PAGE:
Atlantic Ocean Current May Face Collapse In Just Decades, Maybe Years

The Atlantic Meridional Overturning Circulation (AMOC) could potentially collapse as early as 2025, says a new study.


Tom Hale


Tom Hale

Senior Journalist

Tom is a writer in London with a Master's degree in Journalism whose editorial work covers anything from health and the environment to technology and archaeology.

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A diagram of the Atlantic Meridional Overturning Circulation (AMOC) transportign warm water from the tropics

The Atlantic Meridional Overturning Circulation (AMOC) transports warm surface water from the tropics to the Northern Hemisphere, then cold deep water is circulated back south.

Image credit: NOAA

The Atlantic Meridional Overturning Circulation (AMOC), “the conveyor belt of the ocean” that carries warm water from the tropics northwards into the North Atlantic, is potentially facing collapse within the coming decades, according to a new study. If we keep pumping out fossil fuel emissions at the current rate, this dramatic halt could occur around the middle of the century – or potentially as early as 2025.

Western Europe’s relatively warm climate is largely thanks to the AMOC, also known as the Thermohaline Circulation, which transfers warm and salty surface water from the tropics through the North Atlantic. When it approaches the North Pole, it cools and forms sea ice. The remaining water then sinks down and is carried southwards in the depths below, completing the cycle.


However, scientists are now warning that it’s likely this vast oceanic conveyor belt could grind to a stop in this century as a result of climate change. 

In a new study, two scientists from the University of Copenhagen predict with 95 percent certainty that the AMOC will collapse between 2025 and 2095 if current greenhouse gas emissions persist. This will most likely occur in 34 years, around 2057, they say.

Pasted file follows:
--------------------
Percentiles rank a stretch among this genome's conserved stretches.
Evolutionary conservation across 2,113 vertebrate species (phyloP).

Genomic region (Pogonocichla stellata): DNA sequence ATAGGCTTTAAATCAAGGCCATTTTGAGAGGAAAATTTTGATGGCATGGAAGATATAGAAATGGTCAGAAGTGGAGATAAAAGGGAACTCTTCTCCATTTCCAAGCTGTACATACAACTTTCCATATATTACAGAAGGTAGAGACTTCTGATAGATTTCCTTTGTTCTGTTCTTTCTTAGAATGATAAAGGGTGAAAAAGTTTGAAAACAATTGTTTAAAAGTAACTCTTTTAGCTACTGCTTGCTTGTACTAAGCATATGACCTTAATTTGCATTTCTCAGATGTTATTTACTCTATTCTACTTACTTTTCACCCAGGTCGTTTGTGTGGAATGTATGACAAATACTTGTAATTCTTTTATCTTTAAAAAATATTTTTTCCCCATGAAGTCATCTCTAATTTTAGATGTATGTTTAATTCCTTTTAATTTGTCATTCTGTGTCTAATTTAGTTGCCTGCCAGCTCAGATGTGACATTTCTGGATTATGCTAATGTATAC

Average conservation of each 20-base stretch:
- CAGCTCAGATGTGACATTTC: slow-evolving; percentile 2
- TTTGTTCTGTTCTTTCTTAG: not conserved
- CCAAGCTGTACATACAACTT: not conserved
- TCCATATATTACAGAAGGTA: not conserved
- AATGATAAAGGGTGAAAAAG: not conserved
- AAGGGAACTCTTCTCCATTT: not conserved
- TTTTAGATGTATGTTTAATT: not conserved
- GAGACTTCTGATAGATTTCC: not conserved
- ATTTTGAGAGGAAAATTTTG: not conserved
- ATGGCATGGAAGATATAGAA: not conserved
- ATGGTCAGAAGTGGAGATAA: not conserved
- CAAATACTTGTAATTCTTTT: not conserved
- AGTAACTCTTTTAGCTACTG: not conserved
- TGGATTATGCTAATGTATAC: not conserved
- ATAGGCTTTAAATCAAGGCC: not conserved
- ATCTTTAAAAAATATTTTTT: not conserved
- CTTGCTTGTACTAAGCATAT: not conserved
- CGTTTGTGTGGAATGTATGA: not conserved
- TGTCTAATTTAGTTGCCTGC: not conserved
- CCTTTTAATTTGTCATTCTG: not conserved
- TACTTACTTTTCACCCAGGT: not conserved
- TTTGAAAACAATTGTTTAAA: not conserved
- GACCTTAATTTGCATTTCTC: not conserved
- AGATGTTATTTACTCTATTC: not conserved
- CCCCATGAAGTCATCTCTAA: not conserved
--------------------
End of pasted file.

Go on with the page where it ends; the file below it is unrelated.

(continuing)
While climate change is set to continue to raise average temperatures globally, this phenomenon means that parts of Western Europe could actually be hit by cooling. However, this won’t be a saving grace; the end of the AMOC could ultimately result in increased warming of the tropics and further knock-on effects around the world. 

"Shutting down the AMOC can have very serious consequences for Earth's climate, for example, by changing how heat and precipitation are distributed globally. While a cooling of Europe may seem less severe as the globe as a whole becomes warmer and heat waves occur more frequently, this shutdown will contribute to an increased warming of the tropics, where rising temperatures have already given rise to challenging living conditions," Professor Peter Ditlevsen, study author from the Niels Bohr Institute at the University of Copenhagen, said in a statement.


It’s important to note that these findings contrast with the findings of the Intergovernmental Panel on Climate Change (IPCC), the United Nation’s program that was created to reflect the status quo of climate science. The recent IPCC assessments have suggested that a full collapse of the AMOC is unlikely within the 21st century.

Yet this new study argues instead that a collapse is highly likely in this century. For the study, the team analyzed sea surface temperatures in a specific area of the North Atlantic from 1870 to the present day as a proxy for the flow of the AMOC. Combined with fresh statistical analysis, the team claims this has provided a more “robust” estimate than previous work. 

"Using new and improved statistical tools, we’ve made calculations that provide a more robust estimate of when a collapse of the Thermohaline Circulation is most likely to occur, something we had not been able to do before," explains Professor Susanne Ditlevsen of the University of Copenhagen's Department of Mathematical Sciences.

It is far from the first warning that the AMOC is facing deep trouble. One recent study found that the stream of the AMOC is slowing down and at the weakest it's been for 1,000 years. The course of action to avoid this fate is to stop fossil fuel use with immediate effect, but global action to achieve this is proving slow, despite the high stakes. 


"Our result underscores the importance of reducing global greenhouse gas emissions as soon as possible," added Professor Peter Ditlevsen. 

The study is published in the journal Nature Communications


  • tag
  • climate change,

  • Atlantic,

  • environment,

  • Gulf Stream,

  • ocean currents,

  • amoc,

  • climate crisis,

  • Atlantic Meridional Overturning Circulation